Statement of the Problem: An Argument for this Thesis Shakespeare penned, ‘and now my project comes to a head’1 whereby he was
describing the coalescing of a number of elements that gave shape to a particular moment of action. In the context of this thesis these elements are the problem that is being answered, the context by which the problem arose, the desired outcomes that surface as the problem is answered, and the research methods that were used to answer the problem. While the thesis in its first eight chapters will answer these questions, this short outline will answer these questions in, what is hoped, a concise and tactical way.
Statement of the Problem
The problem that this project addresses is how to create training classes that capture the theological, historical, and practical essence of the LFA movement and can be delivered in practical ways for its growth into the future.
Context of the Problem
LFA has become a national and international movement of urban reconciliation and redemption. Building on the ideas of people like Sam Shoemaker (Pittsburgh would become as know for God as it currently is for steel) and Ray Bakke (the whole gospel through the whole church for the whole city), and the practical expression of people like John Perkins (relocation, reconciliation, redistribution), LFA has become one of the leading urban movements in the world with work in over fifty cities in America and a number of cities internationally. Much of this growth has been due to the oral tradition that has been primarily carried by LFA’s founder, Reid Carpenter. Relying on his long experience in starting the first leadership foundation in Pittsburgh, his extensive relational network, and remarkable gift of communication, Reid has singlehandedly raised up a number of local leadership foundations. With this growth has come the ever present reality that if this movement is to sustain itself into the future three things will need to happen: an agreed to discipline of what are the theological, historical, and practical ideas that shape this unique movement; the oral tradition of LFA will needed to be complemented by a written tradition; others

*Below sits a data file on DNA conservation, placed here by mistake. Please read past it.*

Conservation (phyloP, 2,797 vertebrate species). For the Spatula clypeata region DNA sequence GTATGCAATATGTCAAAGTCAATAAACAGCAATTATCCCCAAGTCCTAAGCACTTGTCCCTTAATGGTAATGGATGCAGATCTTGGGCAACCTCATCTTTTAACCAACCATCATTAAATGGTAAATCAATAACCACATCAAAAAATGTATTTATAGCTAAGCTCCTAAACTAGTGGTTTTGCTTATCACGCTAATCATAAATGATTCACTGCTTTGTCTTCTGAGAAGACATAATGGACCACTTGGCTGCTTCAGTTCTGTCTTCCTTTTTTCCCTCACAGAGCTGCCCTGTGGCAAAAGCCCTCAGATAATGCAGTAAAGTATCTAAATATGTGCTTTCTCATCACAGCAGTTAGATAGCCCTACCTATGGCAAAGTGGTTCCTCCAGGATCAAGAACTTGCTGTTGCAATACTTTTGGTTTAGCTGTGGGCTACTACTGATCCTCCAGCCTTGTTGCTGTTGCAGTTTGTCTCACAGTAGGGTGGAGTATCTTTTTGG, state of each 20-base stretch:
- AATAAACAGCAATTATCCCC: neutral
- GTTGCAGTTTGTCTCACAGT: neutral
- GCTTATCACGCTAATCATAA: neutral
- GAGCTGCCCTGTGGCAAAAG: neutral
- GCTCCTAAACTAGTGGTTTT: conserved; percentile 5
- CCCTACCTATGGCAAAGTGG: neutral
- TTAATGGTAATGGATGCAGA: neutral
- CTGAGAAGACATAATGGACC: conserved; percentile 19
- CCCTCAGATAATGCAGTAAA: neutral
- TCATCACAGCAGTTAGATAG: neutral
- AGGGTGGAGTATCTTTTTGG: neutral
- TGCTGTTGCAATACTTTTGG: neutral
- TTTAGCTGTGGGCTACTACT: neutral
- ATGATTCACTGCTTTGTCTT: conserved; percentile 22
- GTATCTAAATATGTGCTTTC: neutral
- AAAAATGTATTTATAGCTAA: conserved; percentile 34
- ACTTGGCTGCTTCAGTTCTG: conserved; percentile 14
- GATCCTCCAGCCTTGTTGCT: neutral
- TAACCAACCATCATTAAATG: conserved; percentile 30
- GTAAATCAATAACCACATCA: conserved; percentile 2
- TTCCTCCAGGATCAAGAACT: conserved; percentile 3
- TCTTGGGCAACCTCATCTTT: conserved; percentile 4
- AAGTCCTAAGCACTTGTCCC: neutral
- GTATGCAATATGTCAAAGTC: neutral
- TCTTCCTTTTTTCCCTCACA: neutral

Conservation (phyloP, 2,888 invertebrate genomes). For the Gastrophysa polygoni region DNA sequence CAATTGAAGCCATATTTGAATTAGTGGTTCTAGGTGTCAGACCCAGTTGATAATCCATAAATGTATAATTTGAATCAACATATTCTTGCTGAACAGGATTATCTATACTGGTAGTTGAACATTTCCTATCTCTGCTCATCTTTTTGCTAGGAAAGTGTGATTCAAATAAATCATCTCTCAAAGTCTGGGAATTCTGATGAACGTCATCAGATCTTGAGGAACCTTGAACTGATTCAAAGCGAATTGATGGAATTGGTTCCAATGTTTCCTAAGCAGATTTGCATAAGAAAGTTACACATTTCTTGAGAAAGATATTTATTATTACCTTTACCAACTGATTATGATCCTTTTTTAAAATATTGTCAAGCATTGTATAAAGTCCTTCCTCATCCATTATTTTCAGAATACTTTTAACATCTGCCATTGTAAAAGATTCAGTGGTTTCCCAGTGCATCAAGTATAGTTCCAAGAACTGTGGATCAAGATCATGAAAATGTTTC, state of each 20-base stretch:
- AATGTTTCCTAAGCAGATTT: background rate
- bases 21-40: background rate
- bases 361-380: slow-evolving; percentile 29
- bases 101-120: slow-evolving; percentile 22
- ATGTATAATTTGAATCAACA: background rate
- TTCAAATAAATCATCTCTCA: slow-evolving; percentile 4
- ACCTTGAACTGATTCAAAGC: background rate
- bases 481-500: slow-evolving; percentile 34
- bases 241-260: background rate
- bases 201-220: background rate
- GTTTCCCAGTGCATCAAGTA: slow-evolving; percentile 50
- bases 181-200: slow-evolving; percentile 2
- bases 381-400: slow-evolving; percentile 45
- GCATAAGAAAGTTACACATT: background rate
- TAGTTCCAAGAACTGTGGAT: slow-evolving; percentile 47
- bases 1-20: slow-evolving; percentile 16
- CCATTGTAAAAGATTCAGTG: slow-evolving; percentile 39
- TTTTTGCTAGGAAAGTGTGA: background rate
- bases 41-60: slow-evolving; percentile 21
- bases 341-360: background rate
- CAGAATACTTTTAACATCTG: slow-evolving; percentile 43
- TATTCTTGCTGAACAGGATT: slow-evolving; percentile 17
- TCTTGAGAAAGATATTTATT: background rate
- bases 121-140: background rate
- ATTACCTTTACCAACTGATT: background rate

will need to be trained to assist Reid in the task of raising up other leadership foundations. If these three realities are answered, the future for LFA is unlimited.
The following outcomes are anticipated as the results of this thesis on behalf of the LFA movement:
1. The development of two classes, currently named the God’s Playground:
Seeing the City through the Eyes of LFA that capture the theological, historical, and practical applications of developing local leadership
2. The development and implementation of an annual LFA training institute around the content of these two classes.
3. The adoption of these two classes into the Bakke Graduate University’s course offerings where LFA colleagues would be allowed to pursue a formal master’s and/or doctoral degree while studying how to develop a local leadership foundation.
The following methods were employed to develop these two classes:
1. Oral interviews with LFA’s mother’s and fathers.
2. An online survey assessing current LFA personnel to determine the critical issues that need more education to effectively develop local leadership foundations. Regarding this assessment, twenty-one questions were created to survey the current accredited leadership foundations to learn their training needs. Of the sixteen accredited leadership foundations, eleven responded. Those results were tabulated (see appendix A).
3. The development and implementation of an LFA training weekend where the content of these courses are delivered, and surveys are used to evaluate the effectiveness of the weekend.
4. Historical research on the seven historical figures that provided the largest amount of input into the LFA movement.